The title of Matthew Broussard's debut album, Pedantic, suggests a sense of self-awareness, but that doesn't make Broussard any less insufferable. While the majority of his jokes are just fine and even a bit clever, he spends more time talking about his personal circumstances than delivering punchlines. This could work if I felt like I knew who was speaking to me, but over the course of the whole album I never quite got a real sense of who he is.
At first he presents himself as a privileged, young, white, straight, cis, male who is not a bad guy but is a little bit scared of coming off as a bigot just because of how he looks and where he comes from. It makes him seem green, but pleasantly sympathetic – someone I want to listen to. As he goes on, however, he begins presenting as a mean, spoiled tool with a humble-brag sense of superiority and no self awareness at all. At the same time, his language suggests "nerd". Taken all together, it gives his character an unflattering sense of fakeness.
This may be because Broussard still has very little material to work with, and each joke requires a different voice in order to land. He mentions near the end of the album that he barely has enough material to fill it, and I'm not sure that was said entirely in jest. Coming up with and polishing material takes a long time and creating a curated album of material that fits well and flows together takes even longer. It may be that Broussard needs more time to figure out which jokes to cut and how to fit the remaining ones together. His act would be more engaging if he would either opt for a self-aware stage persona and drop the material that doesn't fit, or keep all of the material, rework some of it, and drop what little persona he has built.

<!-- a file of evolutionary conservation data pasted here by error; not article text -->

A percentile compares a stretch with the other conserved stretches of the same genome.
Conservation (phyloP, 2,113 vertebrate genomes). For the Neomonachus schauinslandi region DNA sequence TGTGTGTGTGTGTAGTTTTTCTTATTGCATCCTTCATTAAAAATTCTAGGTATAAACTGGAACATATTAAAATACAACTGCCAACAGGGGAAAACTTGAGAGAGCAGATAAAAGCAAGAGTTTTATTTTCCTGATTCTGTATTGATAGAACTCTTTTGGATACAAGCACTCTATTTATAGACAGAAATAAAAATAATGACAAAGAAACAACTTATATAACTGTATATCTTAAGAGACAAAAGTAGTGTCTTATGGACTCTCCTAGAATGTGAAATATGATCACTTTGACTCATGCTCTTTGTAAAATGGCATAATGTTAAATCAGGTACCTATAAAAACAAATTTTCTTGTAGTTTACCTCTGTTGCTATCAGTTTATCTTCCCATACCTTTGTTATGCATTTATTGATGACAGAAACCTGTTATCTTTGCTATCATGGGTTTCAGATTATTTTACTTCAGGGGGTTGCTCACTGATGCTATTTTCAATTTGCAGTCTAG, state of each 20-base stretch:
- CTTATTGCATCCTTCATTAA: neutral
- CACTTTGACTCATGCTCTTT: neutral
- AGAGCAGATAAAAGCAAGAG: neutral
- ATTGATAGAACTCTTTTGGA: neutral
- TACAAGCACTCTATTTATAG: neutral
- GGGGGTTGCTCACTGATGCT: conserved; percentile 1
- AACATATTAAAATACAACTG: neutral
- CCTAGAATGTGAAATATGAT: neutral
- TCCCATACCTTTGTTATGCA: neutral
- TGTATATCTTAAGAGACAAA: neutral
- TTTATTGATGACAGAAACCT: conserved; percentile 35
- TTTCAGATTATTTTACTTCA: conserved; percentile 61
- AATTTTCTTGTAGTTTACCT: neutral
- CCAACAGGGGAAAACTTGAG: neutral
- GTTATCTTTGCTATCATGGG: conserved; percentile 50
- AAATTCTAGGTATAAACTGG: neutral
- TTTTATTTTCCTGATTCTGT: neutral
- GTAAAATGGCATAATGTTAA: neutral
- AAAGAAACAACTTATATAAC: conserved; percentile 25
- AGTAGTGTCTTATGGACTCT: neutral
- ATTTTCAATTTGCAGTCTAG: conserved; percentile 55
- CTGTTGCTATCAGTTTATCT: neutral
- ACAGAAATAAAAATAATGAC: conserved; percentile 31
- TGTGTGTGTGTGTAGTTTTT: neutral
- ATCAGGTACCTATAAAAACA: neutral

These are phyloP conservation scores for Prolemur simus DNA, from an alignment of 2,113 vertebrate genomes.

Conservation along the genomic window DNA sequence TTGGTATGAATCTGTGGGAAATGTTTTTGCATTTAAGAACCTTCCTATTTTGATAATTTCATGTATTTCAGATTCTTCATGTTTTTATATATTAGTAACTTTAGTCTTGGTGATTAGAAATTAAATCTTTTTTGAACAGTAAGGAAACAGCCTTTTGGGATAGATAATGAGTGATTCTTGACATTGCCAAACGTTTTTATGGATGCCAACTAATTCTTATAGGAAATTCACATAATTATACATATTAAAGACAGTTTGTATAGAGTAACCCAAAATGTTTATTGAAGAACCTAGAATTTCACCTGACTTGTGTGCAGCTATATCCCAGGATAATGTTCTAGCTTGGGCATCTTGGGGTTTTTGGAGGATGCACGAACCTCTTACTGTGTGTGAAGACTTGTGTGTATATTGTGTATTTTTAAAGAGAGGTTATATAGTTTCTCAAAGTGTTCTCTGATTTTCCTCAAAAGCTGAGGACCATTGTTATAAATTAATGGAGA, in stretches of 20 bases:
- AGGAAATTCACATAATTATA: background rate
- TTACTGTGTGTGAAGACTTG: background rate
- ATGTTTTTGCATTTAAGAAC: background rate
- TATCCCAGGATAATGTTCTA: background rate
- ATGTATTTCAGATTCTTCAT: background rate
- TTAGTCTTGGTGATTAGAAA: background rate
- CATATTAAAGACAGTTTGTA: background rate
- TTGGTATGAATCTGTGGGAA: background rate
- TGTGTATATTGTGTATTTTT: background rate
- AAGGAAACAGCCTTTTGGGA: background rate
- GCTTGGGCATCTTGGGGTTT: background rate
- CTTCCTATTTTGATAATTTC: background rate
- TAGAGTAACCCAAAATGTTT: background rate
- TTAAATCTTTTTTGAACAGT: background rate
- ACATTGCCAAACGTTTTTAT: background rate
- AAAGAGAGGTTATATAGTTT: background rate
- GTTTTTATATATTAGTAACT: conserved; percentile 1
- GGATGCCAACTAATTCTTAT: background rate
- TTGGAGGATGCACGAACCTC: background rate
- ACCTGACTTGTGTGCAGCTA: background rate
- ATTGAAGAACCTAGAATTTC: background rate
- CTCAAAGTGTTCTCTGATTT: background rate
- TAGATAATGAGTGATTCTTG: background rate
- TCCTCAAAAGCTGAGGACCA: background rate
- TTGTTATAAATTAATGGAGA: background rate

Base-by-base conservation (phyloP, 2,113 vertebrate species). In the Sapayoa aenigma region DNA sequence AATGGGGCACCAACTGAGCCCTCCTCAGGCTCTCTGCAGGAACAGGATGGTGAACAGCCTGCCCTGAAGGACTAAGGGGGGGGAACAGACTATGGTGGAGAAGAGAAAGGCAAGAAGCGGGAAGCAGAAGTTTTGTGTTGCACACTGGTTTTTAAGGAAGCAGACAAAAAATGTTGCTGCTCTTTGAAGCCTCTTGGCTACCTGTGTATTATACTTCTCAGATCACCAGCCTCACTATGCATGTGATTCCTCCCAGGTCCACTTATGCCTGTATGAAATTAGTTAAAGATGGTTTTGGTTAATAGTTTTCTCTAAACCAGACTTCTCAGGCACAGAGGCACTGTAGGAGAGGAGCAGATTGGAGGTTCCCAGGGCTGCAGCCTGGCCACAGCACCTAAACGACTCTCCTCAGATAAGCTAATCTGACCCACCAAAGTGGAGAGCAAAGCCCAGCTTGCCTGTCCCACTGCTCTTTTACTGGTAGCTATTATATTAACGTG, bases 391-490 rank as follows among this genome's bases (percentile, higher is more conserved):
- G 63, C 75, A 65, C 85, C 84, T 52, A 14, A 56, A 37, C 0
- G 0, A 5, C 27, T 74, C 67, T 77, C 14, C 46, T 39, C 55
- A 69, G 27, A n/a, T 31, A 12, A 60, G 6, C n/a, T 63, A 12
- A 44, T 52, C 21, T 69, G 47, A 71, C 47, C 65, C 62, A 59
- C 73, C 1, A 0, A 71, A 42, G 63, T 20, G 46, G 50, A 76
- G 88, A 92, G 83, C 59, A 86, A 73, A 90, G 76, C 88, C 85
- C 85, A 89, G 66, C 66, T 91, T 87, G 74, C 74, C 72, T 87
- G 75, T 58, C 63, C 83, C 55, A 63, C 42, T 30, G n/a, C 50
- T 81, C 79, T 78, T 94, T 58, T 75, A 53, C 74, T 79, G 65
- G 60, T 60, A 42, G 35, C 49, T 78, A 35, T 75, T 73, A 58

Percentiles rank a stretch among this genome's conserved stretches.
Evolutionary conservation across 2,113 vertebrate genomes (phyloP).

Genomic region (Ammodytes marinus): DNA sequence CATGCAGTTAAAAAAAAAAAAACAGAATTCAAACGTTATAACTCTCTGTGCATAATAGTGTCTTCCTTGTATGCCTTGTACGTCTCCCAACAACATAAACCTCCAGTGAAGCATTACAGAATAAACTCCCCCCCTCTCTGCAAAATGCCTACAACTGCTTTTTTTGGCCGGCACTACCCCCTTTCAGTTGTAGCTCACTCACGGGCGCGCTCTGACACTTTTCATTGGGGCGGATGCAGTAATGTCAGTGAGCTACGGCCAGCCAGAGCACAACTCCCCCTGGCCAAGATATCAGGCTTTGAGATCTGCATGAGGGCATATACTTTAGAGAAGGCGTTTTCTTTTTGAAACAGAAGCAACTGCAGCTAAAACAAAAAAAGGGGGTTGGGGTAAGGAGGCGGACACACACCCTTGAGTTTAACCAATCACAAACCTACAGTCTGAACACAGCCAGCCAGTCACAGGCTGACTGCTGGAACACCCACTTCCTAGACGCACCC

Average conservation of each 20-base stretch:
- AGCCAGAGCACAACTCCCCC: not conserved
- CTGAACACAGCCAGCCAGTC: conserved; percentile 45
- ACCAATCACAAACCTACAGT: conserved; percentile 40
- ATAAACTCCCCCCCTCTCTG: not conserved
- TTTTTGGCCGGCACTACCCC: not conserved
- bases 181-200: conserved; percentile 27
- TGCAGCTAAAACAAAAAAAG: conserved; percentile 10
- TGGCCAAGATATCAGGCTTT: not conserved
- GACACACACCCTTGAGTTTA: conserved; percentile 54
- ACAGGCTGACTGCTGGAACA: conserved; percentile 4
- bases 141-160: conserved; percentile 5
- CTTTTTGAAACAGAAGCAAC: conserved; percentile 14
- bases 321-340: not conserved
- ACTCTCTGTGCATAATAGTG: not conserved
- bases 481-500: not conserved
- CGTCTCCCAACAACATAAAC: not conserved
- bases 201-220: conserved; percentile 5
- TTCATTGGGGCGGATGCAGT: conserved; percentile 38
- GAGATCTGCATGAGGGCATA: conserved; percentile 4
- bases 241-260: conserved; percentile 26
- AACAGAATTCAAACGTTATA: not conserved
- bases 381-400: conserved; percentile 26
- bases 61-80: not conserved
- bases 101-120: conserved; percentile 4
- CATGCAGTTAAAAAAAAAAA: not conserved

The material itself is not bad – a lot of it is quite good. Broussard can be very clever, but despite his pedantic use of vocabulary he more often chooses not to be. He is obviously a very smart person (at a few points he reminds the audience that he went to college) which is why I think he could do a lot better with some of his premises. Admittedly, I know nothing of his writing process, but I get the impression that when writing his jokes he runs with the first funny thing that comes to him on any given subject. Although many of his premises are refreshingly original, he leaves them not fully explored and goes for the easy joke more times than I expected from the man behind Monday Punday.
Broussard has the makings of a very good "smart" comedian, he just needs to figure out how to use them. With a little more attention paid to the finer points of his writing and some additional time spent finding his voice, he could make it work.